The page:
Because of The Maroon’s series on sexuality, I have decided to write this column on the ever-increasing complexity of sexual orientation identification. If you think that sexual orientation is just gay versus straight, you’re wrong. The number of words available to describe a person’s sexuality has expanded far beyond the hetero/homo binary.
If you’re looking for a label to suit your sexuality, you could choose to identify as bisexual, meaning you’re attracted to males and females, or, if that doesn’t quite cover it, you may be pansexual, meaning that you are able to experience attraction to males, females, inter-sexed people, transsexuals and all other humans. Gender and sex do not play much of a role in whether or not a pansexual finds another person attractive.
If people just don’t do it for you at all sexually, you may consider yourself asexual. As an asexual, however, you may still experience sexual desire, which you would be left to take care of on your own, making you an autoerotic asexual. Though, an asexual may still experience romantic attraction toward others, which means that you could be asexual but pan-, bi-, homo- or hetero-romantic.
For instance, if you’re an asexual homo-romantic female, you might see a woman that you’re attracted to and experience no desire to have sexual relations with her. You may, however, want to take that attractive woman to the movies, go on long, moonlit walks with her, and snuggle her, and you may feel butterflies in your stomach when she is near.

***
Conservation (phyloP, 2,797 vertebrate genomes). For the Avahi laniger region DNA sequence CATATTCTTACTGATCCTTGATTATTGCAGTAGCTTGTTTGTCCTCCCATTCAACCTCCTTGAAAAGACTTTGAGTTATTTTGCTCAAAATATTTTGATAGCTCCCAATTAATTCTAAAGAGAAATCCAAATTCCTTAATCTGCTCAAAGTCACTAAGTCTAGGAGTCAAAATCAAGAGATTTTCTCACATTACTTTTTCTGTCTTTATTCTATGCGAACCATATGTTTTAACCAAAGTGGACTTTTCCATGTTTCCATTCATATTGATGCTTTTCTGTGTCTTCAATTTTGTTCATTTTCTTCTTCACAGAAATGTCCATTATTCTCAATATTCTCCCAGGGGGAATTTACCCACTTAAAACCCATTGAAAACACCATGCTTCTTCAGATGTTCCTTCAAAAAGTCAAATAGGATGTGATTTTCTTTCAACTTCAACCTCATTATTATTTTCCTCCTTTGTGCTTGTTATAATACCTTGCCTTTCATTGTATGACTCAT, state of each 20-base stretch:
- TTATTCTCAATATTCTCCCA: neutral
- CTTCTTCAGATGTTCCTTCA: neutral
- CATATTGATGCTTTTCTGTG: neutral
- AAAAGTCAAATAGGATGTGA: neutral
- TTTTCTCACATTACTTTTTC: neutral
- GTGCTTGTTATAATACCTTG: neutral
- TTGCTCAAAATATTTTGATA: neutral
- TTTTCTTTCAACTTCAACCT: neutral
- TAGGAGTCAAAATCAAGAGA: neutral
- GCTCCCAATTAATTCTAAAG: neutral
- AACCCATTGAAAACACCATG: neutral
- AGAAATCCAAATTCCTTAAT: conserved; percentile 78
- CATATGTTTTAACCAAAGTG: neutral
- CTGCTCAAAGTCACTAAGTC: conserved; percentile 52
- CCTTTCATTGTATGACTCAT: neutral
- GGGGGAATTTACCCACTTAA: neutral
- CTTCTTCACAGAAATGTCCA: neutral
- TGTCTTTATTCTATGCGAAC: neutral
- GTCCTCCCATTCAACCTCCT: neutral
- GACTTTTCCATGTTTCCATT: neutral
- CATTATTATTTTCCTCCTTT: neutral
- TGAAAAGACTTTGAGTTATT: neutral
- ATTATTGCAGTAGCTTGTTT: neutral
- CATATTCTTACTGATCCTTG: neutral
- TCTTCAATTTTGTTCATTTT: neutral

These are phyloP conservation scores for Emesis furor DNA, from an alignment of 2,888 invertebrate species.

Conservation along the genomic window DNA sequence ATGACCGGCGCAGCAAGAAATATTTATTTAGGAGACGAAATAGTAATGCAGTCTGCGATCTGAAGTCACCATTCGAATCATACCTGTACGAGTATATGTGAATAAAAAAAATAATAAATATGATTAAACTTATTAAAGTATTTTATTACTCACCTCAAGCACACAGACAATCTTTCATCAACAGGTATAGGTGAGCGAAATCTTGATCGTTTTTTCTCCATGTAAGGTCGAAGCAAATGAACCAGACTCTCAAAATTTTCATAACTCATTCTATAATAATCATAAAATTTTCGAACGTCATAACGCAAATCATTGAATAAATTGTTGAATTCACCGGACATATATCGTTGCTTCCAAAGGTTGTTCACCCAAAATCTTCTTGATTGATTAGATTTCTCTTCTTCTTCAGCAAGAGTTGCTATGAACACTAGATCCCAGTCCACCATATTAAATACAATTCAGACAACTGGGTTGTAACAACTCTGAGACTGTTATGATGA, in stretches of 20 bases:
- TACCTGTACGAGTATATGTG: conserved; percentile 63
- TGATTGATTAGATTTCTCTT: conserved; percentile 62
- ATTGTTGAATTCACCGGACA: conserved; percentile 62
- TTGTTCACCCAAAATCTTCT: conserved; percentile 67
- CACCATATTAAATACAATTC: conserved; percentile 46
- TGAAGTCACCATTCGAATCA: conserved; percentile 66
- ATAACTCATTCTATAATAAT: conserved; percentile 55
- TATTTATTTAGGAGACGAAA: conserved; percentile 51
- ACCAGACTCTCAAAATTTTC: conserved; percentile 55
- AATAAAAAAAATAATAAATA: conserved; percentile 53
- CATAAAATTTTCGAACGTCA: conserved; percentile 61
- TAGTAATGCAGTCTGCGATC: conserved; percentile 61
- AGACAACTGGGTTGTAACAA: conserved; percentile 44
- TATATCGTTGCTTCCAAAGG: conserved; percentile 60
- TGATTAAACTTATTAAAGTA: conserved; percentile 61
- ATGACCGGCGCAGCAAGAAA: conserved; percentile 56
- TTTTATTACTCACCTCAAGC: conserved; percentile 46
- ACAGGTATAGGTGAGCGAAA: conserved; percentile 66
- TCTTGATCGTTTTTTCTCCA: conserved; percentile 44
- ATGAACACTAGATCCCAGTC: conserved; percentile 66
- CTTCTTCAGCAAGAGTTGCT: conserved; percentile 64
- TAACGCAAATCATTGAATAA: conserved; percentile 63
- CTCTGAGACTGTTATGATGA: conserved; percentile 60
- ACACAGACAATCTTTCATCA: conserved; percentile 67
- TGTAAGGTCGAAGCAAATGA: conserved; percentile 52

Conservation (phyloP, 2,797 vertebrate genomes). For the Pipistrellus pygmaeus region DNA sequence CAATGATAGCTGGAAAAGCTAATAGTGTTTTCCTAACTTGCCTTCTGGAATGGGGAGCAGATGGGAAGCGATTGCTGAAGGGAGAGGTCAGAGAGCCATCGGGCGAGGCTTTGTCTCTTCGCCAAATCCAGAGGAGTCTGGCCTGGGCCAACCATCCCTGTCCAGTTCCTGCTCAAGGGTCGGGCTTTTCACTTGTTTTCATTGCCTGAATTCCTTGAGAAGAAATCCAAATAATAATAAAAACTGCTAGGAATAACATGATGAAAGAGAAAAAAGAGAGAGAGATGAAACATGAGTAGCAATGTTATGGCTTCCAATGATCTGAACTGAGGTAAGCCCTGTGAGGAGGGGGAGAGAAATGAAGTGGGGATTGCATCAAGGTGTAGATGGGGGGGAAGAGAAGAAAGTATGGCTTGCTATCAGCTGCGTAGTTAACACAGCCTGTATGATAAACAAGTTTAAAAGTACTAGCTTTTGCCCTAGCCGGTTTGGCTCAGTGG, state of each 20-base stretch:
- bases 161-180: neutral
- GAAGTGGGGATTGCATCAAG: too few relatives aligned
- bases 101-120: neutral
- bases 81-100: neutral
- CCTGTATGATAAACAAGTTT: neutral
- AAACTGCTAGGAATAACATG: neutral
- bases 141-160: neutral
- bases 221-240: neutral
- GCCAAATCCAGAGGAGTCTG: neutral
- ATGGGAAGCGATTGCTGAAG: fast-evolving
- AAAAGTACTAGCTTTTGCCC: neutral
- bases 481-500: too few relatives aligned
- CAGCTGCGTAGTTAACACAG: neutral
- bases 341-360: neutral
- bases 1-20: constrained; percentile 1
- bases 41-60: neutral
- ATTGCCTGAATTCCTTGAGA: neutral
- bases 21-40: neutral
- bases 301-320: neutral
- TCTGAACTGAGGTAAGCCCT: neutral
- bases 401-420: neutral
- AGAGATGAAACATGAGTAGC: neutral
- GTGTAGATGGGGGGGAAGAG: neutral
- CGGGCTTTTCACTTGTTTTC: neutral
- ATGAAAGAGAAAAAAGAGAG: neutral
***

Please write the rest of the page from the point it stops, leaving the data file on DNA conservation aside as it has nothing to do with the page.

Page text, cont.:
Asexuality with the ability to experience romantic attraction should not be confused with demisexuality, which is somewhat similar. Demisexuals experience sexual desire only toward people with whom they already have a strong emotional bond. Like an asexual, a demisexual would not see an attractive woman and immediately desire sex, unless, of course, that attractive woman happened to be in a serious emotional relationship with the demisexual.
If none of the aforementioned terms cover your sexual identity, it may be because you do not adhere to heteronormative gender binaries. There is also the chance that you may just be generally queer. Queer is essentially an umbrella term for all things non-heteronormative.
The growing complexity of sexual orientation is fascinating to me because the term “orientation” is contradictory in itself. Sexual orientation, in the most basic sense, is meant to define a person’s desires—desires, which by nature cause some of the most disorienting feelings imaginable.
I’m especially anxious to know how homophobes will come to terms with all of the new ways to define sexuality. Will they go on being homophobes or will they have to redefine their fear and hatred to be more specific or more inclusive?
Holly Combs can be reached at